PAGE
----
Planners' block?

No plan yet for waterbirds of Central Asian Flyway

Last Updated: Saturday 04 July 2015

Still a long way from safe hab delegates from 23 countries recently met in New Delhi to finalise and endorse a proposed action plan to conserve migratory waterbirds and wetlands in the Central Asian Flyway (caf). The caf boundary includes 30 countries and 274 migratory waterbird species, of which 26 are globally threatened or near threatened. The decision to initiate the action plan was taken almost four years ago, at a meeting in Tashkent, Uzbekistan. But the New Delhi meet was a damp squib. After three days of deliberations, the only notable progress it achieved was some modifications in the 'wording' of the action plan. So much for spending almost a quarter of a million dollars. There was just one bright spot in the effort: the proposed Western/Central Asian Site Network for the Siberian Crane was endorsed.

Only 12 of the 23 range countries present at the meet took an official stand on whether or not they wanted the caf Waterbird Action Plan to be legally binding (11 states voted in favour). The countries' aversion to an official stand was difficult to figure, as they were well aware of the meeting's objective. Also, the 30 range countries had already worked out at the Tashkent meet the three framework options they had for developing the caf action plan: extending the African Eurasian Waterbird Agreement (aewa) geographical area to include the caf area and incorporating caf action plan under aewa ( a legally binding pact) ; developing a separate framework under the Convention of Migratory Species (cms) or attaching the caf action plan to the Asian Pacific Waterbird Conservation Strategy.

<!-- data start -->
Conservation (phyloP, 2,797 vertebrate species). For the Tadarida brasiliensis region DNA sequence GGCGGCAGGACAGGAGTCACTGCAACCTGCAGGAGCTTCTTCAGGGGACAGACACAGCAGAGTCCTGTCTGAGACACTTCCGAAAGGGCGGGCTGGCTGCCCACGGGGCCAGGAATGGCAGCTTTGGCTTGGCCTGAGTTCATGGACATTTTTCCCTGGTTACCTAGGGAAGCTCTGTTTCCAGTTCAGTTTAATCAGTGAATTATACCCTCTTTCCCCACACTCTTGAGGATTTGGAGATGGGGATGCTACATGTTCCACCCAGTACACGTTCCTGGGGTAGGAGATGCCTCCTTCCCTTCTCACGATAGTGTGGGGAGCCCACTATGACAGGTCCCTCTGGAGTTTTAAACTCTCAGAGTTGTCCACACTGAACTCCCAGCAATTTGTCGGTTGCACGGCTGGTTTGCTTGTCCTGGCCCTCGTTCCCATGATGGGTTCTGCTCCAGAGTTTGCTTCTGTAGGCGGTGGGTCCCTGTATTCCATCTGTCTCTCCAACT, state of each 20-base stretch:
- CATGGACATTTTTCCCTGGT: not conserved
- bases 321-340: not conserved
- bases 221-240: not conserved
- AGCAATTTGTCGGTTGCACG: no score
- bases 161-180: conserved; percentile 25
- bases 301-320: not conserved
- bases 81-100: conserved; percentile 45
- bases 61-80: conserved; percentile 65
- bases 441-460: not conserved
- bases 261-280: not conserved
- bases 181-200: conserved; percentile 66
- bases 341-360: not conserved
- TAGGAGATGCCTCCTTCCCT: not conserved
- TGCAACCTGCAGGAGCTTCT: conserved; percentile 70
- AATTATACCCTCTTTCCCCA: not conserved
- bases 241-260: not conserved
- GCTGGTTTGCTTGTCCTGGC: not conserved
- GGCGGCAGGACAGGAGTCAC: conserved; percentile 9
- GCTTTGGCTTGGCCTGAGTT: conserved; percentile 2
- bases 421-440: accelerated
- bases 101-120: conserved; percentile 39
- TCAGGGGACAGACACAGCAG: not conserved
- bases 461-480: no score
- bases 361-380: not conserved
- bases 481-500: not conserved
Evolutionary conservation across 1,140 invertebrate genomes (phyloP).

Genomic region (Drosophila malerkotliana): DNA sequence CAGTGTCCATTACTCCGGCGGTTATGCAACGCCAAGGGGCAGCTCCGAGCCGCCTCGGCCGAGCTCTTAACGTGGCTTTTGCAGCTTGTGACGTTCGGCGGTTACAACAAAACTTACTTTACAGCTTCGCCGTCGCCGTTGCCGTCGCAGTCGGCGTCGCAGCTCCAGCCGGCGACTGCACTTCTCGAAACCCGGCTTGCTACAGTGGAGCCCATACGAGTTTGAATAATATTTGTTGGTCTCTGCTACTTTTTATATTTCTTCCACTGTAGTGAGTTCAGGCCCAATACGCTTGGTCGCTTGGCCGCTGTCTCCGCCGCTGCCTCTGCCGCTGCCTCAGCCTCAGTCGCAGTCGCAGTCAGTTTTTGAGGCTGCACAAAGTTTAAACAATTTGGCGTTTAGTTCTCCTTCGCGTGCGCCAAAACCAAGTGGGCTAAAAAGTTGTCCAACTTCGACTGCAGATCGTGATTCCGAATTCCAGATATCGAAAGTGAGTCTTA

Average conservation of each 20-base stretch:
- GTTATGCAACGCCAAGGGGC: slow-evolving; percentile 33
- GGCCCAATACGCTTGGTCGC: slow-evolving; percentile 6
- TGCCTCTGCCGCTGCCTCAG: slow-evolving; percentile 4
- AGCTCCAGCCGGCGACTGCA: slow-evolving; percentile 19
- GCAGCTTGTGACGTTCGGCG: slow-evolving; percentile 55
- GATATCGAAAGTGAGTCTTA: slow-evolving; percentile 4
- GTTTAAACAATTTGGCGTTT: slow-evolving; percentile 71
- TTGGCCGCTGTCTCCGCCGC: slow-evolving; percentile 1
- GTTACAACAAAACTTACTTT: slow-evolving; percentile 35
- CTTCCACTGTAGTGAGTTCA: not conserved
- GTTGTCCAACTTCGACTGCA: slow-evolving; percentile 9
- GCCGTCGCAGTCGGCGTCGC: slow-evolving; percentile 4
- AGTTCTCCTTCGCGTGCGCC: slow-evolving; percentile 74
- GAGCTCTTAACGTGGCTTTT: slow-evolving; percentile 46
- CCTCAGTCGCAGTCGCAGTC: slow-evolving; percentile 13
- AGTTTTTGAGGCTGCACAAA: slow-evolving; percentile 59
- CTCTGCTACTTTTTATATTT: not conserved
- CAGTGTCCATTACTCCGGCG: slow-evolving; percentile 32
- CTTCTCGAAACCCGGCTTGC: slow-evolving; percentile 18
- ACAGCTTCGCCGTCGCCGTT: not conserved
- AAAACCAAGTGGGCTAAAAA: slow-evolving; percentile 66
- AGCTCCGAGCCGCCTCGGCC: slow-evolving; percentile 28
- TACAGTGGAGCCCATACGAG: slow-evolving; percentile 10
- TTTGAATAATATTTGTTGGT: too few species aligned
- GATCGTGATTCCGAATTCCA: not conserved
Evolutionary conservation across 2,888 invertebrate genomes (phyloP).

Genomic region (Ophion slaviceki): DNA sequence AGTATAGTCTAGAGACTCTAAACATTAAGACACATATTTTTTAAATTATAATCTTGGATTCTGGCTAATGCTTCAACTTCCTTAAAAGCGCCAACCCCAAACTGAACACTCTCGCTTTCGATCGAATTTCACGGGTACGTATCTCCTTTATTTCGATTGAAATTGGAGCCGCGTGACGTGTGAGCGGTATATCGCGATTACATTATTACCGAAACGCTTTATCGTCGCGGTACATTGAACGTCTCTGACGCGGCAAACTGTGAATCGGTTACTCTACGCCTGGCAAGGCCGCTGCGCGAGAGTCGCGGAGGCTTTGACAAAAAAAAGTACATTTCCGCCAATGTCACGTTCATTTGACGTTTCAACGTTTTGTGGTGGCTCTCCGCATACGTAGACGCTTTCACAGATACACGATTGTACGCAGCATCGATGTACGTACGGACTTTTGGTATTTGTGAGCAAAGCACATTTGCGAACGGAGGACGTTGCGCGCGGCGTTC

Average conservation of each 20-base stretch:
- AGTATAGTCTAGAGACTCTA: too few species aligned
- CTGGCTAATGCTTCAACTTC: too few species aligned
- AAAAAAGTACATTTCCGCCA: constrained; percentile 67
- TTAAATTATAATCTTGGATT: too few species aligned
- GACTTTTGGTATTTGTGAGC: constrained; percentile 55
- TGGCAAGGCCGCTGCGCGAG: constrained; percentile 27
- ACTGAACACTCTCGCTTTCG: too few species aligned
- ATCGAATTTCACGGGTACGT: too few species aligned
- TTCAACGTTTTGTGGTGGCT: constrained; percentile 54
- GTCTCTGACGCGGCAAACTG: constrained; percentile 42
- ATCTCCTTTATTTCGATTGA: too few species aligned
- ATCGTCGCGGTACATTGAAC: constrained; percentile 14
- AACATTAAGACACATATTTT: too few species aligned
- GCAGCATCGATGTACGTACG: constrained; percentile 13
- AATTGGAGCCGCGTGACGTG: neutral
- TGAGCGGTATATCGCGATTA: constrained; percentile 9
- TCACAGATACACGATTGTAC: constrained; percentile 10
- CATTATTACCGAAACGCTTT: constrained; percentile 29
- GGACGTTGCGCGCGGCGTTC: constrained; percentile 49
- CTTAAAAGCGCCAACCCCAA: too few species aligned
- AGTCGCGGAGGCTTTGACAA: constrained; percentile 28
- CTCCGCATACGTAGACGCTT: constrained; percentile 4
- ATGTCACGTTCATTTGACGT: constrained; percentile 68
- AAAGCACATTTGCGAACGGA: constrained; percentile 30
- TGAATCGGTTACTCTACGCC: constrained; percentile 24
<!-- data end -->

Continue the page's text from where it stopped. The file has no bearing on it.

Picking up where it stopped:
The case for going the aewa way was strong: over 50 per cent of the water bird populations and countries in caf are already included in African Eurasian Flyway. In addition, aewa offers a regular budget, along with several possibilities to fund action-oriented projects within the agreement area. It has recently been affiliated with a us $12 million United Nations Environment Protection-Global Environment Facility project to support the range states within the agreement area, whether or not they are aewa parties. Central Asia will be one of its focus areas.

The future of caf action plan will now be decided at the next meeting of parties to aewa in November 2005, where the proposal to include the caf area in the aewa region will be tabled. But caf range states also have to arrive at a consensus. As the aewa parties meet only triennially, it might be three years before the action plan goes anywhere.

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